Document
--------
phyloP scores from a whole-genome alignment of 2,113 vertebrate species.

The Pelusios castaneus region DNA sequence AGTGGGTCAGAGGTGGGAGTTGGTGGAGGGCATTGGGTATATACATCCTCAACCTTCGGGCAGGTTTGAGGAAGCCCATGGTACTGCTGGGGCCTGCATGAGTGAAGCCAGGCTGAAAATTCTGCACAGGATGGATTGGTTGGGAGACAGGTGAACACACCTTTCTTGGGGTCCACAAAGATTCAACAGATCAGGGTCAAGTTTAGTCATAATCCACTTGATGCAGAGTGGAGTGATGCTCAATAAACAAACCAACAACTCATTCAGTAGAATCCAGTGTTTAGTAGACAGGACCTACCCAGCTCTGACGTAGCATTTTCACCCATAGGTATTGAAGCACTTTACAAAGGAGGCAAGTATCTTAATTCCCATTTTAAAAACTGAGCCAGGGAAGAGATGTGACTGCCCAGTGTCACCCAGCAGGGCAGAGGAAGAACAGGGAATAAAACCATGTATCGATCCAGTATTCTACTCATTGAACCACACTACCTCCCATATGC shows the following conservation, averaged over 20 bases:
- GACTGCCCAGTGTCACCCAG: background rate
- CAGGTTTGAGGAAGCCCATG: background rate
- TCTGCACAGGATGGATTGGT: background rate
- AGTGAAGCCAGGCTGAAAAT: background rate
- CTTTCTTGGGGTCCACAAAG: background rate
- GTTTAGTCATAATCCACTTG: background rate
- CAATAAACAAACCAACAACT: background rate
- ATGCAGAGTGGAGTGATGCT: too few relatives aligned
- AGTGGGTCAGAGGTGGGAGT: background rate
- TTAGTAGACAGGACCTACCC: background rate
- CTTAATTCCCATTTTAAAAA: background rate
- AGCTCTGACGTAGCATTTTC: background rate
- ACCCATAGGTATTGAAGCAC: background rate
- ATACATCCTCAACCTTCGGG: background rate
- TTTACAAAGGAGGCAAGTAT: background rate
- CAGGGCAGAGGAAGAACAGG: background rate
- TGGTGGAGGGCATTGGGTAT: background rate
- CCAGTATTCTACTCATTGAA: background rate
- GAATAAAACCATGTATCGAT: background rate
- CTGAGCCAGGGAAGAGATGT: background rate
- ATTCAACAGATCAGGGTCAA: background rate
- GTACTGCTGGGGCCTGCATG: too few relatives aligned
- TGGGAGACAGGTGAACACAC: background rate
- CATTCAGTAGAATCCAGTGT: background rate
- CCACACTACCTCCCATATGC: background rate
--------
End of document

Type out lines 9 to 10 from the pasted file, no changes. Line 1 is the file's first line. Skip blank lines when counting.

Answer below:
- CAATAAACAAACCAACAACT: background rate
- ATGCAGAGTGGAGTGATGCT: too few relatives aligned